Tuesday, July 7, 2015

Lines in the Sand

Have you heard the one about the priest, the Levite, and the Samaritan? It goes something like this:

A lawyer asks Jesus what he should do to have eternal life. Jesus asks him what the Law (which we call Scripture) says. The lawyer replies, "You shall love the Lord your God with all your heart, and with all your soul, and with all your strength, and with all your mind; and your neighbor as yourself." Jesus applauds the lawyer for giving the right answer, but the lawyer then asks, "Who is my neighbor?" (Just like the lawyer in all of us...quibbling over definitions, looking for loopholes!)

To answer, Jesus tells the story of a man going from Jerusalem to Jericho who is attacked by robbers, beaten, stripped naked, and left for dead on the side of the road. A priest sees him and moves to the other side of the road, passing without helping. Then a Levite does the same. When a Samaritan sees this poor, beaten Jew, he responds in love, bandages his wounds, takes him to an inn nearby, and pays the innkeeper to care for the wounded man, promising to come back and check on him to be sure the innkeeper does the job right.

Jesus ends by asking the lawyer which man was a neighbor to the victim. "The one who showed him mercy," he replies. Then Jesus says, "Go and do likewise."

"Go and do likewise."

It's not a joke.

The parable of the Good Samaritan is one of the hardest teachings Jesus gives us. Samaritans and Jews were mortal enemies, For a Samaritan to be the good guy in a story told by a Jew to a Jew...well, that was just unthinkable. That was a line in the sand that shouldn't be crossed.

Jesus crossed it.

In doing so, Jesus makes a bold point about the Law. The Jewish priests and Levites were leaders who had become overly preoccupied with the details of the Law relating to purity. If they stopped to help the man, they would be rendered impure by touching a possibly dead body or getting human blood on their hands or robes. They had forgotten about the most important Law of all, the Law upon which all the other laws were based, the Law that leads to eternal life: Love the Lord with all your heart, soul, strength, and mind; and love your neighbor as yourself.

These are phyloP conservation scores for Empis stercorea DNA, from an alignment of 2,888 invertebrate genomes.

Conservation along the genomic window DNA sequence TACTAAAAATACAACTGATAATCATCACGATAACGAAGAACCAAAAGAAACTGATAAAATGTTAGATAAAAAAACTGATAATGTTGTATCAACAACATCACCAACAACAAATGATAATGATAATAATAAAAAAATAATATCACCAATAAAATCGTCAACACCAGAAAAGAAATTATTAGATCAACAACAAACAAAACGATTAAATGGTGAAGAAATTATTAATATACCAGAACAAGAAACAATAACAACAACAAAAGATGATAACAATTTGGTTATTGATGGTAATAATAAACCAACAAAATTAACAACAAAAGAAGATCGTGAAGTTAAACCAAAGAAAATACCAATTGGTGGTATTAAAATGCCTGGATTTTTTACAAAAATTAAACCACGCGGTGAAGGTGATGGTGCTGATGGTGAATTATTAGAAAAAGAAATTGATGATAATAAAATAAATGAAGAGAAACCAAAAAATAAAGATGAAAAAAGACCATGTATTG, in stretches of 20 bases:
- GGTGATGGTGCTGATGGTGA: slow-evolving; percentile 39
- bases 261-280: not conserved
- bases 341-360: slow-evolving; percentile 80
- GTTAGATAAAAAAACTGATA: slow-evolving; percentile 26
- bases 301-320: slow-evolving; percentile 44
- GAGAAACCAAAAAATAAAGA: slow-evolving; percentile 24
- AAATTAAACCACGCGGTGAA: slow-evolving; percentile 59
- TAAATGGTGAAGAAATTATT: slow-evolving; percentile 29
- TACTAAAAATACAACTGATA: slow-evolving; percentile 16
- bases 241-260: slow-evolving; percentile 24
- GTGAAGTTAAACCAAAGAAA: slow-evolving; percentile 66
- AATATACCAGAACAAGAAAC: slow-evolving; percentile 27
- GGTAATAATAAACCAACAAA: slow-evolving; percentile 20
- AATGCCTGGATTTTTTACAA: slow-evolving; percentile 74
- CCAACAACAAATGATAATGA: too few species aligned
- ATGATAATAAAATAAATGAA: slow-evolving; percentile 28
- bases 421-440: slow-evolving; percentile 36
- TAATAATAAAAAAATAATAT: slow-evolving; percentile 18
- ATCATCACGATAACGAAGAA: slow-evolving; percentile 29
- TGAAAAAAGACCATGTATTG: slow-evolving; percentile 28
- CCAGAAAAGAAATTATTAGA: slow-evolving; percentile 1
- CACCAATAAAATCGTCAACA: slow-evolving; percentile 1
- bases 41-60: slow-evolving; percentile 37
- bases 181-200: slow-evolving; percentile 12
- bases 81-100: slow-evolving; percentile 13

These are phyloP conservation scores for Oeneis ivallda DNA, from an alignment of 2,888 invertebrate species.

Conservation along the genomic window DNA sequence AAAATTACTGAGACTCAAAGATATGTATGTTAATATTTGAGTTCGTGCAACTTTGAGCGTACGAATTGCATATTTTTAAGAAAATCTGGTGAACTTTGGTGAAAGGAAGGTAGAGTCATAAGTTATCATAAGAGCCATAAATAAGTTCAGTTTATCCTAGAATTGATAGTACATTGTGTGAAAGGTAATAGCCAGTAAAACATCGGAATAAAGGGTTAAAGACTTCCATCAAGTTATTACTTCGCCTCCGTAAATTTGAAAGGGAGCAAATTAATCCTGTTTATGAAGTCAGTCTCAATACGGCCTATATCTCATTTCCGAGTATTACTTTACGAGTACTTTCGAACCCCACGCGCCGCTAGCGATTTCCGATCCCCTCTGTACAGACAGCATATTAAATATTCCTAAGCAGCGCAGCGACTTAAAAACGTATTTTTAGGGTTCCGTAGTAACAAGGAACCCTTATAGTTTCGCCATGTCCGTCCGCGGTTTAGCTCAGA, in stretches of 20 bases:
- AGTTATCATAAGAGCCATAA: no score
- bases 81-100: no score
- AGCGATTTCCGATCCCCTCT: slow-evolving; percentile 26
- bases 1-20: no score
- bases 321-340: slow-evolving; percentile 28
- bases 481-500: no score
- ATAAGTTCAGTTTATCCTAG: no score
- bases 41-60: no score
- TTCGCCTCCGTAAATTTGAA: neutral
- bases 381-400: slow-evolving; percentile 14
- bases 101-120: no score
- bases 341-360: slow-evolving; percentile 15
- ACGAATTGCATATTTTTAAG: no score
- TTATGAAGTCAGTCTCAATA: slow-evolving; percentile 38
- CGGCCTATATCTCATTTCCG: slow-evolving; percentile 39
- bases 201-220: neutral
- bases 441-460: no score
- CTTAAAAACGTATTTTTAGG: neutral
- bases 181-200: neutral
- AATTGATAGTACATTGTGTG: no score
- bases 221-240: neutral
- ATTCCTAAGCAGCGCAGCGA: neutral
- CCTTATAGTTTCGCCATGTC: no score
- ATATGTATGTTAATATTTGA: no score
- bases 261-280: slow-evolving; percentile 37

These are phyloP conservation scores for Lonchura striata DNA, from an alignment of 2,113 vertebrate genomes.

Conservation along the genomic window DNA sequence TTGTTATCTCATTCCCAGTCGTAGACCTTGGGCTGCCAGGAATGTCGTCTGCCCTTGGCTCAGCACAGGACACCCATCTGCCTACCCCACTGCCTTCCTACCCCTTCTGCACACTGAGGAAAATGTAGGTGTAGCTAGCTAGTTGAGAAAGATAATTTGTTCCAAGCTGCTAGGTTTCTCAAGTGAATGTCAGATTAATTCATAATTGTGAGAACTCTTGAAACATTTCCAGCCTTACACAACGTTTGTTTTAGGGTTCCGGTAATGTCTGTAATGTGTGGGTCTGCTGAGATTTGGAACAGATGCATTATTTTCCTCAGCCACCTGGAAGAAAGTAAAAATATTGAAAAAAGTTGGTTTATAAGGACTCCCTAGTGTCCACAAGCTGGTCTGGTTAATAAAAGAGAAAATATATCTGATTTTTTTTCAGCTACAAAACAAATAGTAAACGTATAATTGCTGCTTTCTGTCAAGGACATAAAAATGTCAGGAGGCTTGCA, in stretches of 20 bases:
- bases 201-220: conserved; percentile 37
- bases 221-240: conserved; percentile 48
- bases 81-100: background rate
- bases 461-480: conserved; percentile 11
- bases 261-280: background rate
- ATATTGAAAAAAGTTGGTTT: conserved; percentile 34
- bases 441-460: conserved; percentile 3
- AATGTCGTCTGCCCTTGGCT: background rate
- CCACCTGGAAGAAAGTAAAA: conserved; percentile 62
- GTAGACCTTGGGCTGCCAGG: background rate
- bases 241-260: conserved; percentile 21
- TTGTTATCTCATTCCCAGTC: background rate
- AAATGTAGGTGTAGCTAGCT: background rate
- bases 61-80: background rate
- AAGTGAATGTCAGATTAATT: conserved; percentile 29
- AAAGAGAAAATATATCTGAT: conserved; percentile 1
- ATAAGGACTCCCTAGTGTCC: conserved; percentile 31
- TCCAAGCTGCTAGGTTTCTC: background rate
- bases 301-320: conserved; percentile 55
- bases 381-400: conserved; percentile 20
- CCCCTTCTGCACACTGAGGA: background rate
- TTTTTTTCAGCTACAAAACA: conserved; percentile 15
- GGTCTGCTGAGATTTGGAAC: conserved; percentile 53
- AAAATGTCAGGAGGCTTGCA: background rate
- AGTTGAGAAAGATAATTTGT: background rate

That's the bottom line.

What did it matter if the priest and Levite were inconvenienced by weeks of ritual purification? Someone needed their help, a fellow Jew, one of their own, and they walked past him.

I think we all can use a few weeks of ritual purification now and then, no matter how inconvenient, but we are such selfish creatures. We put our own needs and convenience first, and turn a blind eye to the needs of those in the ditch. A few years ago, as I was walking with my husband, his sister, and her husband around the capitol building in Madison, Wisconsin, in search of dinner, I saw one of the many homeless people struggling to roll his wheel chair up a rather steep hill. The Spirit nudged me to offer help...but I kept walking.

When I stand before God, I will have to answer for that failure. Perhaps you know exactly the knot I get in my stomach when that memory hits me, the shame I feel for not answering that nudge, the knowledge that I failed God in this one small thing.

How must I be failing Him in even larger ways unconsciously, thoughtlessly, carelessly, every single day?

Yet God loves me anyway, forgives my sins, pours out blessings on me so that I may be a blessing to others. I don't deserve that sort of love. Not a bit. I fail every day, and He never quits loving me, and He never quits loving you, either.

When I feel that unbounded love--a love that erases all those lines in the sand we draw--I want to go and do likewise. I will fail, sometimes spectacularly, but I will keep trying. Winston Churchill said success is going from one failure to the next with no loss of enthusiasm. When we get stuck, when we give into despair, when we lose our enthusiasm for loving and let not loving become a habit so ingrained we can't even see it...that's real failure.

Are we judging others, condemning them, separating ourselves from them because we don't want to get dirty? If we're honest, we probably have to answer yes. We do this, every one of us, because we have lines we won't cross in sharing our love. Some people won't love gays or homeless people or the mentally ill or potty mouths or Muslims or Christians of other denominations. Some people won't love the people who won't love gays or homeless people or the mentally ill or potty mouths or Muslims or Christians of other denominations.

We've all got lines we won't cross with love. When we are self-centered or afraid, the line we won't cross gets closer to us, and the circle where we love shrinks, and we push people outside the line, teaching the falsehood that God's love is conditional and contingent just like ours.

Jesus wants us to be like the good Samaritan, to be a neighbor to everyone, but it's just so hard. Perhaps daily we need to ask Him to push back our lines just a little bit, expand the circle where we love to be a bit more inclusive, a bit less comfortable and convenient, even if it means getting our hands dirty. If we keep doing this, an awesome thing happens: we pull more and more people closer to that Perfect Love...including ourselves. And the bigger our love gets, the more like Jesus we become.

Are you shining God's love out into the world or are you guarding it close to you, keeping it pure and unsullied by the touch of sinful neighbors in a sinful world? Where were the Samaritan's lines drawn? Where did he give his mercy?

Go and do likewise.


  1. Susan, I think this is so beautifully written & so helpful. Thank you for the encouragement & for the challenge.

    1. Gill, thanks so much for your kind comment.


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